“Emma Curtis Hopkins: A Feminist of the 1880s and Mother of New Thought”
Melton, J. Gordon. “Emma Curtis Hopkins: A Feminist of the 1880s and Mother of New Thought,” Pages 88–101 in Women’s Leadership in Marginal Religions: Explorations Outside the Mainstream. Edited by Catherine Wessinger. Urbana: University of Illinois Press, 1993.
Because Emma Curtis Hopkins identified herself as an independent Christian Scientist, her successful establishment of her own religious following provides a valuable comparison with Eddy’s Christian Science. Melton briefly covers the historical record of Hopkins’s introduction to and commitment to Eddy. After a year of dedicated service, Hopkins broke with Eddy “on ideological and financial grounds” (91). Melton then compares their theologies and practices in more detail. Hopkins moved to Chicago and opened her own office “as an independent Christian Science practitioner” (91). Her successful debut in Chicago was followed quickly by internal disruption, primarily based on the status of her students and the propriety of their charging for their healing services. Concluding a mistaken image of Christian Science was at stake, she transformed her College (originally modeled after Eddy’s) into the ‘Christian Science Theological Seminary,’ emphasizing ministry rather than a healing trade. Although her theological teaching was quite similar to Mary Baker Eddy’s, Hopkins emphasized some aspects of it, such as her larger implications of God’s identity as Mother. But unlike her major competitors, Christian Science and theosophy, Hopkins “attempted to operate within the larger context of ecclesiastical Christianity” (93). She established the right for herself to ordain, thereby institutionalizing the new ministerial status for women.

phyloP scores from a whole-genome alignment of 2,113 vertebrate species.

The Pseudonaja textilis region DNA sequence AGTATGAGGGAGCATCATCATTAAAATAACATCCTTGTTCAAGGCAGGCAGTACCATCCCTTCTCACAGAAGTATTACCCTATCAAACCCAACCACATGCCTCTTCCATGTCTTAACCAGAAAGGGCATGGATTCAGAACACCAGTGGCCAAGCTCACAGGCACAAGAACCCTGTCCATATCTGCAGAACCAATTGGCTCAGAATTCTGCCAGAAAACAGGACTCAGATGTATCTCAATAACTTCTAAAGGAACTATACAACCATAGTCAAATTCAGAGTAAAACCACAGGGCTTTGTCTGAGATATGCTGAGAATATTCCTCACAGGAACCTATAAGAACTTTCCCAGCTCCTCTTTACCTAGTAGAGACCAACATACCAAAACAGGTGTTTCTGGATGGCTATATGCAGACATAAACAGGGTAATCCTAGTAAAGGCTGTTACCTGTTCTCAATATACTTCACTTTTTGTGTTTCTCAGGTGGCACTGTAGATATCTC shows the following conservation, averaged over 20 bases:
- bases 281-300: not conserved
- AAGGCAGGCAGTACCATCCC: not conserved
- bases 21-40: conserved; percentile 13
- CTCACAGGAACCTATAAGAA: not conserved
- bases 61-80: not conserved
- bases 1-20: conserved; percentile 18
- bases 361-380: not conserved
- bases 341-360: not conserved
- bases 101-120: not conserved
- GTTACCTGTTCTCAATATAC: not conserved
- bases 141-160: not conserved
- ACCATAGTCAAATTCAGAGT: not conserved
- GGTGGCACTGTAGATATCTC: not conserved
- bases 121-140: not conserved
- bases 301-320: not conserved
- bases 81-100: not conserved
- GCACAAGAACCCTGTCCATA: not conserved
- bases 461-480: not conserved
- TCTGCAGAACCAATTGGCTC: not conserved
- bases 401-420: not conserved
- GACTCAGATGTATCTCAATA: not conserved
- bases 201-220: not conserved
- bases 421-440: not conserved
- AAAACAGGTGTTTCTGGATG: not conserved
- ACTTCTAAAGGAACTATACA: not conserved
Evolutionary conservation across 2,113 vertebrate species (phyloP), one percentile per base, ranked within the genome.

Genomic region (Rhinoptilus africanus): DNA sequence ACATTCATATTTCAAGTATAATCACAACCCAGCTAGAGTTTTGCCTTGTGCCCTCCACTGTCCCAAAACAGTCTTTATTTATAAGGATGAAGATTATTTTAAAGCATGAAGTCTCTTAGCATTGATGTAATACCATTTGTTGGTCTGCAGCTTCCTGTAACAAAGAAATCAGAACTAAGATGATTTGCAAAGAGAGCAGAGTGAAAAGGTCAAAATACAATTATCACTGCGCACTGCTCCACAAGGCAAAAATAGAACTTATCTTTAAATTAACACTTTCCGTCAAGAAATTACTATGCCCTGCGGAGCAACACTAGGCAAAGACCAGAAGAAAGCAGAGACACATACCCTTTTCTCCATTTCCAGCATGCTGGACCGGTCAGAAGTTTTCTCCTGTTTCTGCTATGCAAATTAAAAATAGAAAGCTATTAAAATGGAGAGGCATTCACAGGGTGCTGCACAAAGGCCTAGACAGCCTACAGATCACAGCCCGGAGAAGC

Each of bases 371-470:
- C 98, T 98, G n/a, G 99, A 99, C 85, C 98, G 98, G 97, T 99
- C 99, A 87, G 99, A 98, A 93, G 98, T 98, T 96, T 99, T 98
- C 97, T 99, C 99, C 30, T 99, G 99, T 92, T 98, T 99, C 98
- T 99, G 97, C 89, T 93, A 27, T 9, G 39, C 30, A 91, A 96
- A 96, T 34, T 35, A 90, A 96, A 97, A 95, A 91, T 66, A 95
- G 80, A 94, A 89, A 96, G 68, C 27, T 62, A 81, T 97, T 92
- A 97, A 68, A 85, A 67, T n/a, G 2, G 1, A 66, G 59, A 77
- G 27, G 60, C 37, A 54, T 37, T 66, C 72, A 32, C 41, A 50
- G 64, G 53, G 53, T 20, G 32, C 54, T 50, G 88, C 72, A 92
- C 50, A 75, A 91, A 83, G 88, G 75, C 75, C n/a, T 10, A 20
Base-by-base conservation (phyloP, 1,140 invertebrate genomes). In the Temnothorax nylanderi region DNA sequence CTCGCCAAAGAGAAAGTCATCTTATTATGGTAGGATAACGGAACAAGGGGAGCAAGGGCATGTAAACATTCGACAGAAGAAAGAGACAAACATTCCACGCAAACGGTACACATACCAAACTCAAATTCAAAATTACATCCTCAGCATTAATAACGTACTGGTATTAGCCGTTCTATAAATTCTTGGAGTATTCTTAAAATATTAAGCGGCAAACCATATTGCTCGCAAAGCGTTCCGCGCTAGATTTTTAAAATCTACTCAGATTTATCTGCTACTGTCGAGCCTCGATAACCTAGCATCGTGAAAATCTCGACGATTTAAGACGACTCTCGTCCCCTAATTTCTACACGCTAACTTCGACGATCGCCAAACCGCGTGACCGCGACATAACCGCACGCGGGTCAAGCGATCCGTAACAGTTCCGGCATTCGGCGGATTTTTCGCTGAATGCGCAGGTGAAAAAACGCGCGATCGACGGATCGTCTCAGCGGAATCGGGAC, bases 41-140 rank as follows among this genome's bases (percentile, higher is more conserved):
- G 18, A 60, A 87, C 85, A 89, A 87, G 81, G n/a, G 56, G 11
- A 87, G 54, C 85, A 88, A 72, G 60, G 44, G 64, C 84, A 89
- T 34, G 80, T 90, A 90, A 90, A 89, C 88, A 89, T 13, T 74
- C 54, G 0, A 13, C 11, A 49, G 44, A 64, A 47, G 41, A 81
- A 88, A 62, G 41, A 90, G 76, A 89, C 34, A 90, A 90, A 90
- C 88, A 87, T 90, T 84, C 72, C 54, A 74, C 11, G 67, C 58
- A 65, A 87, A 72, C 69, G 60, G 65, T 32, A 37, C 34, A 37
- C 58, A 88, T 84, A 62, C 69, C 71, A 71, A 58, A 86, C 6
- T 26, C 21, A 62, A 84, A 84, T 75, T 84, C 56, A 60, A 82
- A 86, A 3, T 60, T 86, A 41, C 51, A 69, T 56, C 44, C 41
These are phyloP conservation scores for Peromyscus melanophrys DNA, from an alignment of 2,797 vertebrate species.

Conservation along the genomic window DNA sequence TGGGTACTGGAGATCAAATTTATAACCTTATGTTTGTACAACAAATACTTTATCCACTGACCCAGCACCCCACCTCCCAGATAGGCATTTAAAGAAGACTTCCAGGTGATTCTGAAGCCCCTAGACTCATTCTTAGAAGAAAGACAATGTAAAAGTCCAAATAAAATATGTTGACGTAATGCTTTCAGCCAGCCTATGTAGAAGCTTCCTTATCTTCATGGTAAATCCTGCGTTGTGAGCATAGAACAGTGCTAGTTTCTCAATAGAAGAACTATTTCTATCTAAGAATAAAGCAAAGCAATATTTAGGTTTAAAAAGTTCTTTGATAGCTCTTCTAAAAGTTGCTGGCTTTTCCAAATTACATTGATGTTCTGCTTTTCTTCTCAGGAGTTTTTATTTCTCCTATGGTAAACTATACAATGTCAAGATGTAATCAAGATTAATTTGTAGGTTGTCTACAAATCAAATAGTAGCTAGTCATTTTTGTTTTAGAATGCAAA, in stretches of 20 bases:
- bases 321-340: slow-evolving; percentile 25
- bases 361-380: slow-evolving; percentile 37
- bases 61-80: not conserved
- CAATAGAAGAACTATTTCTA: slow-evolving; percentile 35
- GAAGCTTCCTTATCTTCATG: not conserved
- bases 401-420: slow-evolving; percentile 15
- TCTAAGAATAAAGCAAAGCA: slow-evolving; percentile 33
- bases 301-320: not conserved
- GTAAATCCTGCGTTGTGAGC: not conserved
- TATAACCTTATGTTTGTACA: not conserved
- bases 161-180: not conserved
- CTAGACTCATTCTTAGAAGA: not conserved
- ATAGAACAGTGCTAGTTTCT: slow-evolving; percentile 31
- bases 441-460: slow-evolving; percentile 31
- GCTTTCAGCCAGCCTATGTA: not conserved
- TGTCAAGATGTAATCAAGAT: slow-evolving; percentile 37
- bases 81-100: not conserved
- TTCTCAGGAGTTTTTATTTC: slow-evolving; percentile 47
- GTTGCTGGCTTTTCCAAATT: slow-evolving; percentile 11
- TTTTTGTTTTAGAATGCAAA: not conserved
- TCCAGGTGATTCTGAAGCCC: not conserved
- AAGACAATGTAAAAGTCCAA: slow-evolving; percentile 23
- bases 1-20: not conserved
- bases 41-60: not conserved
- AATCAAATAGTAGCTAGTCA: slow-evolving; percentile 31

ISBN-13 (Softcover): 978-0252063329
ISBN-13 (Hardcover): 978-0252020254